Monte Hellman is a major American filmmaker, though you might not know that from looking at his resume. Hellman was part of the new wave of filmmakers who came of age in the 1960s and ’70s who were fascinated with the bold, ambitious work coming out of Europe from filmmakers like Francois Truffaut, Jean-Luc Godard, and Michelangelo Antonioni. However, while movies like Easy Rider, Five Easy Pieces, The Last Picture Show, Mean Streets, and The Godfather were successful enough to give the men who made them a degree of recognition and a basis for future careers, Hellman managed to earn plenty of critical acclaim without having a hit that would make him bankable. In the mid-’60s, Hellman directed a striking pair of low-budget Westerns, Ride in the Whirlwind and The Shooting, and in the ’70s he made the cult-favorite Zen road movie Two-Lane Blacktop (still his best-known film), which impressed cineastes yet failed to click with audiences, and shot the tough but lyrical Cockfighter without scoring a breakthrough success. His career since then has been dominated by work as a “film doctor” (helping to reshoot and re-edit troubled productions such as The Greatest and Avalanche Express), supervising second-unit material on large-scale projects (among them Robocop and The Big Red One), the occasional oddball horror flick (Silent Night, Deadly Night III: Better Watch Out!), and teaching filmmaking at the California Institute of the Arts. But Hellman hasn’t gone away or given up, and the digital technology that’s made it easier and cheaper for young filmmakers to shoot feature films has also allowed Hellman to complete his first feature in over 20 years. The result is well worth the wait -- Road to Nowhere is one of the finest films of Hellman’s career, a compelling, elliptical work that winds together several stories at once and communicates with striking beauty and intelligence while making a virtue of its unusual structure and narrative complexities.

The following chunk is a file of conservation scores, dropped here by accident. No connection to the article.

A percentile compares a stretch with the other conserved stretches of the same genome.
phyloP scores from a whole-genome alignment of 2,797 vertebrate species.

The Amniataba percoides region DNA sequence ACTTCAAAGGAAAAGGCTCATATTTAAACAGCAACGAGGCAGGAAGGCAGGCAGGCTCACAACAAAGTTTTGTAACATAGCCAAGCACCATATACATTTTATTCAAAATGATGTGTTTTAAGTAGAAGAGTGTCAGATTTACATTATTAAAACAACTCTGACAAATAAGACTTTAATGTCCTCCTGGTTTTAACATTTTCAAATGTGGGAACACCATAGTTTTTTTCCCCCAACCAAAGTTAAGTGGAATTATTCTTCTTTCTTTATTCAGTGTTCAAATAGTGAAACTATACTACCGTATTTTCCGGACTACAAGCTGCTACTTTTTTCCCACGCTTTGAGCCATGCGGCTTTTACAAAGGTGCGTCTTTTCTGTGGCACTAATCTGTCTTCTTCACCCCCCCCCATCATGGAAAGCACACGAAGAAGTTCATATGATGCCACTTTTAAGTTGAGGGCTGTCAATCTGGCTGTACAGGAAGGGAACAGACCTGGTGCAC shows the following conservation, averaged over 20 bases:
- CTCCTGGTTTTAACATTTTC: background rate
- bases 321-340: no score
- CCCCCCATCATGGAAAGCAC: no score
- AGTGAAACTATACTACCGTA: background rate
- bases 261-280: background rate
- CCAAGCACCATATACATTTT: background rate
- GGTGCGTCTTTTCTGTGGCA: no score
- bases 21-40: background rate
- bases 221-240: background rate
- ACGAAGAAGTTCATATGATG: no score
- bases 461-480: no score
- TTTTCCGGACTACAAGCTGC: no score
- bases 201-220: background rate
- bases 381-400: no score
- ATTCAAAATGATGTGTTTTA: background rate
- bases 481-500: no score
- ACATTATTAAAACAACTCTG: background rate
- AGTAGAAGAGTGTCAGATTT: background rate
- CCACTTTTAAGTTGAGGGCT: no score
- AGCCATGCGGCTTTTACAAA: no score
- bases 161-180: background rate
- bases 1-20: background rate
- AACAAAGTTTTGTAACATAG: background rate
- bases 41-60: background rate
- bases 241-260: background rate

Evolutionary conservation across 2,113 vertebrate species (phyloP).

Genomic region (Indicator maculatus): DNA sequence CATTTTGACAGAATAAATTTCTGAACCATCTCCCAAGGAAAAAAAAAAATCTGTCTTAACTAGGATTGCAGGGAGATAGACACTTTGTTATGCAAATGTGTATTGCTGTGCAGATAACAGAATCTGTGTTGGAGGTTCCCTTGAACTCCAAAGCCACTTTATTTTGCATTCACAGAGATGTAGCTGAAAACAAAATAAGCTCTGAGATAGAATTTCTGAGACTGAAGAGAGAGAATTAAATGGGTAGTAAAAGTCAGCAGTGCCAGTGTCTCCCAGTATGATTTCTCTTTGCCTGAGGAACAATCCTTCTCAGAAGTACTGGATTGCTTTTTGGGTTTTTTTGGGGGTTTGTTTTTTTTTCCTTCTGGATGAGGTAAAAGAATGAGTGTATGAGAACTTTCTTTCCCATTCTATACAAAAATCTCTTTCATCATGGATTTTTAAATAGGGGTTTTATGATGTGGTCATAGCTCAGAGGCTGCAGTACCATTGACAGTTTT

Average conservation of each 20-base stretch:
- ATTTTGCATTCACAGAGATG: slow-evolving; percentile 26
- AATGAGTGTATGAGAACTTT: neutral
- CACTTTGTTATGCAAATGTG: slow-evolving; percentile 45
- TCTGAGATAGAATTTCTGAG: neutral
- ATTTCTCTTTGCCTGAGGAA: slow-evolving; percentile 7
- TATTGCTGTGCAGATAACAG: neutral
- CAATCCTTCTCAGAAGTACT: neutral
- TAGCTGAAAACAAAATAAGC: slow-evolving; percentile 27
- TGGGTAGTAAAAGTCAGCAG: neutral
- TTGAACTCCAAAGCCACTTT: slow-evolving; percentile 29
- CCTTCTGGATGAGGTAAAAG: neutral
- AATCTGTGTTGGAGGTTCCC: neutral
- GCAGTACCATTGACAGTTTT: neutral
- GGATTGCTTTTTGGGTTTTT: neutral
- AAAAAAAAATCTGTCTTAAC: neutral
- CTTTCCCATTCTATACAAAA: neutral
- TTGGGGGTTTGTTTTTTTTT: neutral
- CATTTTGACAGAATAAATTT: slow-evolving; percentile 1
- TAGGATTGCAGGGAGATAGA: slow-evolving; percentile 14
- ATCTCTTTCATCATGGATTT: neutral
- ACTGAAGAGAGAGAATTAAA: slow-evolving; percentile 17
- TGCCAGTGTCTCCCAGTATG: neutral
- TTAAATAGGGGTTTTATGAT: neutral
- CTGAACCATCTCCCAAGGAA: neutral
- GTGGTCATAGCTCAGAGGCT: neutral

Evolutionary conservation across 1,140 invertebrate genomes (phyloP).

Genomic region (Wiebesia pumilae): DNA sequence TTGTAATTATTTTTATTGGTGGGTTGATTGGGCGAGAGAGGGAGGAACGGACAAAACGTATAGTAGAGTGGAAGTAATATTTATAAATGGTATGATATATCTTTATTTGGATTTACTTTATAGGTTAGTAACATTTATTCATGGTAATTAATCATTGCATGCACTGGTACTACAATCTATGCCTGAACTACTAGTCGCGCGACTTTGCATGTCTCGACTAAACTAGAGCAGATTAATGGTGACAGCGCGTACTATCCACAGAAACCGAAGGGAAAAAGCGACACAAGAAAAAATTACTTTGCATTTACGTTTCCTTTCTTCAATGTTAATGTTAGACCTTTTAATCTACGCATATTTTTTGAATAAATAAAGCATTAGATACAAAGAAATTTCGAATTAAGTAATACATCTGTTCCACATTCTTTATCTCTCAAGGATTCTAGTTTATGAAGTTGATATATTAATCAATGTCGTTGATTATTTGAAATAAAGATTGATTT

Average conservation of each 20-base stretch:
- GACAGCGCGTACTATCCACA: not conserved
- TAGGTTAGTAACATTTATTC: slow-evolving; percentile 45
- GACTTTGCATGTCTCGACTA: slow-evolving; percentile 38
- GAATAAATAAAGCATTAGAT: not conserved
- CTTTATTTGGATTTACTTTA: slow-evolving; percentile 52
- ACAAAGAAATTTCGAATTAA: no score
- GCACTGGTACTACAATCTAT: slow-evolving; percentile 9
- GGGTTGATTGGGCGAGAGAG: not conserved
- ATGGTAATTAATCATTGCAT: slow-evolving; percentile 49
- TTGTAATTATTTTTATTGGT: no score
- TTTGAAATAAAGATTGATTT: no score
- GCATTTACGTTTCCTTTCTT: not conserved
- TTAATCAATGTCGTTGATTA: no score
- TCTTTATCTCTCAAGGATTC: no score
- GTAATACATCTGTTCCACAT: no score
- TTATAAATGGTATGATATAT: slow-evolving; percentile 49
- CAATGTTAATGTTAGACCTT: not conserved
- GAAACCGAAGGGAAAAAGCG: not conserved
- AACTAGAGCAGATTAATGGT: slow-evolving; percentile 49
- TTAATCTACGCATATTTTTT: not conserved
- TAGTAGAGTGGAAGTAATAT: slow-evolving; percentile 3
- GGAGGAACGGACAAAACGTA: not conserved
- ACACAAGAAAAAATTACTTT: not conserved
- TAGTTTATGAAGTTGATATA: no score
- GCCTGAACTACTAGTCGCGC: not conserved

Road to Nowhere begins with a man and woman watching a DVD on a laptop computer in the visiting area at a prison. The movie they watch begins with a lonely woman doing her nails, a man being shot to death in his home, and a small plane crashing into a lake. We soon learn that the man showing the DVD is Mitchell Haven (Tygh Runyan), a filmmaker who directed the movie he’s showing to Nathalie Post (Dominique Swain), an amateur journalist with a true-crime blog. Haven became fascinated with a story Post was covering about a lawman named Rafe Taschen, who fell in love with Velma Duran, a beautiful younger woman with a sketchy past; they fell into an affair that led to murder, fraud, and a small-town scandal of big-city proportions. Haven wants to make a film about the Taschen affair, and begins crafting a screenplay with the help of his frequent collaborator Steve (Robert Kolar). Haven casts veteran leading man Cary Stewart (Cliff De Young) as Taschen, but while a number of well-known actresses have shown an interest in playing Duran, the director becomes obsessed with Laurel Graham (Shannyn Sossamon), a luminous young woman whose film experience consists in one small part in a low-budget horror picture. Though Graham repeatedly insists she’s not an actress, Haven isn’t taking no for an answer, and after casting her in the lead he falls in love with her, subtly reshaping the story to emphasize her while becoming her lover off-set. Along with Post, Haven has hired Bruno Brotherton (Waylon Payne), an insurance investigator who worked on the Taschen case, as an advisor, and as the shoot goes on he becomes increasingly obsessed with Graham, convinced her resemblance to Duran is more than a coincidence.